Recently someone asked me about budgeting for their vacation. I know that is something many people struggle with so I decided to share my 5 tips for developing a vacation travel budget.
- How long are you going to stay?
- how much money are you going to spend on your airfare?
- Where are you going to stay?
- What do you want to see while traveling?
- What kind of vacation do you want?
Vacation Travel Budgeting doesn’t have to be hard!
1. How long are you going to stay?
Think about it, how long you will be in a country/city will affect your budget. There is a big difference between staying a few days in Paris or staying a week (and if you’re staying in Paris, be sure to get my Paris guidebook to help you navigate the city!). The longer you stay the more money you will need. There is no set time you should stay at your destination. You have to figure out what you want to see and how long that will take.
If you stay longer that will give you more options as to what you can do, but can you afford it? Figure that out before you book your hotel and airfare. For instance, if you want to go to Jamaica and stay in a fancy resort like this one that Tomiko from Passports and Grub discusses, you have to think about the exchange rate (if that applies to your travels), how much things cost in your destination, and how you will get around the city to see everything you want to see.
Will you take taxis? Is there a metro? Can you ride the public bus and if so is it safe? Do you need to rent a car? All of these things need to be factored in because it will affect how long you can stay at your destination.
2. What will your airfare cost?
Airfare is something you can’t get around paying, it’s one of those fixed expenses in travel. I’m a big advocate of waiting for glitch fares or error fares to travel because you can travel for a substantially lower price.
If you can wait for one of these fares you will have more money to spend in your destination but if you choose to book your tickets without waiting for a sale, it wouldn’t make sense to plan everything else out and then wait until the last minute to get your airfare.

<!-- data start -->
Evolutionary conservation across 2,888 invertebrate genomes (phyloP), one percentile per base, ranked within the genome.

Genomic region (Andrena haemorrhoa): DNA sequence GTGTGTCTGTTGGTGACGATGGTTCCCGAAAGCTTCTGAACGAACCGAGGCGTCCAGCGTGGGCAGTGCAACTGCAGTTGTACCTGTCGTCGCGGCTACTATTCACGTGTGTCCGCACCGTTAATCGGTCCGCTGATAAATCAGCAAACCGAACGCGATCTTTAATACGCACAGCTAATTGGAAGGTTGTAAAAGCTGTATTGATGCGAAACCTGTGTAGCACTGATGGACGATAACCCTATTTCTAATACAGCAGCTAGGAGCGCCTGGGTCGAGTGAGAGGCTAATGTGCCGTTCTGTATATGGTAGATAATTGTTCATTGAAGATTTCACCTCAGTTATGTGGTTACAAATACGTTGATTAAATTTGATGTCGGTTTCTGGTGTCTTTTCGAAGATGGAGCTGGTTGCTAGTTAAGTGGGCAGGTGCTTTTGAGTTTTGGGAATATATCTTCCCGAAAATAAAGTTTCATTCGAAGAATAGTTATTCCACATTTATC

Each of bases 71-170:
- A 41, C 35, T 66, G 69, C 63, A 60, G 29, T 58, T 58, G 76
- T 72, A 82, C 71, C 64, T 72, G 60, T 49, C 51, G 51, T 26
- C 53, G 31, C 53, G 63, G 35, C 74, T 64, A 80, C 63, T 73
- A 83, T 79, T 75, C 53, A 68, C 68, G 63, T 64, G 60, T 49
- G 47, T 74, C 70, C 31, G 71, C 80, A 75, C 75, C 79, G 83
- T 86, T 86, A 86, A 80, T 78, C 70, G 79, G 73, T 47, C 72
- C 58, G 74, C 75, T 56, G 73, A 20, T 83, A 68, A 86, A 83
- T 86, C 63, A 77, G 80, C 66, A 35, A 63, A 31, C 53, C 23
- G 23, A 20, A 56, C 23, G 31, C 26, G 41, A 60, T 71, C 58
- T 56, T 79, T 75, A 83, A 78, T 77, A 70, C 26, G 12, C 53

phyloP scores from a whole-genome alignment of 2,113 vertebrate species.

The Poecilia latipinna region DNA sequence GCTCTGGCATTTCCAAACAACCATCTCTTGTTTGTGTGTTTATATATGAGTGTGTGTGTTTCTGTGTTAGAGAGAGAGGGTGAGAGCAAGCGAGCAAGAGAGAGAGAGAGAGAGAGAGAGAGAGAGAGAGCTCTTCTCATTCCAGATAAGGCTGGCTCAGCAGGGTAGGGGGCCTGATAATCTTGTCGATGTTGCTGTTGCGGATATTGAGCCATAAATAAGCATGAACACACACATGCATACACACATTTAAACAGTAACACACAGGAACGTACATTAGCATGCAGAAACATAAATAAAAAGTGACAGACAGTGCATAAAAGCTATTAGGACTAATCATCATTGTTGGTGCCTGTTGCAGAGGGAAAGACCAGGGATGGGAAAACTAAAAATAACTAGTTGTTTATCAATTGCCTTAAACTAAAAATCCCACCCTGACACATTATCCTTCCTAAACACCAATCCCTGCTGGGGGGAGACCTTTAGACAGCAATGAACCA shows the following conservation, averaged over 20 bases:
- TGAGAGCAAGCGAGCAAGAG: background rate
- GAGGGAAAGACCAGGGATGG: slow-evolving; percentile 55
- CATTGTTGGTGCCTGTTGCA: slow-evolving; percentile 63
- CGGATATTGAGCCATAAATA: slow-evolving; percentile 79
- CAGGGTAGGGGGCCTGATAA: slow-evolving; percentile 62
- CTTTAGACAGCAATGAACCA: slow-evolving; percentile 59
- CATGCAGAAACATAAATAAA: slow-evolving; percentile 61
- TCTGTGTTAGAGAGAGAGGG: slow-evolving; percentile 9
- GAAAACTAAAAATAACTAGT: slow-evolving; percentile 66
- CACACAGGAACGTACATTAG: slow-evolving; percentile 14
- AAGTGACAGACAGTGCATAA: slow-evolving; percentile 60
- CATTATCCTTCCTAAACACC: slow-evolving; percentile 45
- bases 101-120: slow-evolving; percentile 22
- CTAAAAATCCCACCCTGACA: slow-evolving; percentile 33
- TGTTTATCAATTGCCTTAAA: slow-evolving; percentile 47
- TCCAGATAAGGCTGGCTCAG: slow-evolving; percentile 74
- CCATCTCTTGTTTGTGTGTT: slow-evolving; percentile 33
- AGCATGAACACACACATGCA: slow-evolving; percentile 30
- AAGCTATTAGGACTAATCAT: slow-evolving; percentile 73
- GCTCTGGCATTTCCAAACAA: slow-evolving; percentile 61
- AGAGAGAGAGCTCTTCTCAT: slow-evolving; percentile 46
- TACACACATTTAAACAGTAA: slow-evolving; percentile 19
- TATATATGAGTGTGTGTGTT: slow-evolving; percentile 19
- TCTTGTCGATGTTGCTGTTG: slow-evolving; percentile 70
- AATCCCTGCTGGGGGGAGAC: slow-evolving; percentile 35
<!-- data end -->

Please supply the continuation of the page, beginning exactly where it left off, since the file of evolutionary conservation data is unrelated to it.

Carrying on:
Start with your airfare and do everything else afterwards.
You need to be certain of your dates because it is no longer free to change the dates of your flights once you have paid for your ticket. Many airlines charge at least $50 to change your flight.
3. Where are you going to stay during your vacation travel?
This is the next thing you should do when budgeting. You have to know where you are staying and how much it will cost. Are you renting an apartment? Staying in a hostel? Getting a hotel? Or do you have friends in the area you can stay with? Whatever you decide, it needs to be confirmed so that you know what you will spend on accommodations.
These first three are crucial in budgeting. Why? Because once these major things are out of the way, you can then figure out how much money you need to bring with you. More than likely these first two expenses will be paid with your credit or debit card, and you just need to figure out how much more money you need to access.
4. What do you want to see while traveling?
I am not a museum person so unless it’s a famous museum that people would say to me, “Roni/Faida! You didn’t go see (insert famous museum here)” I skip it. Don’t worry, I have seen The Louvre, The Hermitage, The Prado, and I enjoyed them. However, I will skip a museum in a heartbeat. Museums just don’t do it for me so I hardly ever budget for seeing those. I don’t really buy souvenirs and I’m not a shopper so I don’t need money for any of that.
However, I love to eat. Eating out while I’m traveling is one of my favorite things to do so most of my money goes for food. If I’m going somewhere for a couple of weeks, I have to figure that I’m going to eat out at least twice a day because for breakfast I can eat local fruit and yogurt, and I normally fix my coffee (after I buy it at a local supermarket). You have to figure out what’s important to you and how much you are willing to spend on it.
5. What kind of vacation travel do you want?
I went to Italy and Paris with two girlfriends a couple of years ago (I talk about it here in a FB live) None of us were traveling with deep pockets but one of my friends (let’s call her Missy) CONSTANTLY complained about money. Before we left she asked me how much she should budget for the day. After she told me what she wanted to do I told her about 100 euro. She said she could do it on 50. Um…ok.
Well, how do you think that worked out? Everywhere we went she would comment on how much things were, complain that the food wasn’t enough for what she was paying, and just made things really uncomfortable and annoying for us.
She was so uptight about spending her money that it permeated everything she did. I personally don’t like to travel like that. I think it’s stressful and when you are traveling with other people, I think it’s rude. Neither of us had an unlimited supply of money but we did the things we could and enjoyed them.
Missy, however, radiated negativity because she was always upset if we wanted to eat at a nice restaurant or do anything that cost money. If you are comfortable traveling like that, then that’s fine. If that will stress you out, figure out what you realistically can do with the money you have and stay within your budget.
Using these 5 tips, you can easily come up with a vacation travel budget that lets you see what is important to you and enjoy your trip. It is always best to know how much you can spend while you are away before you leave.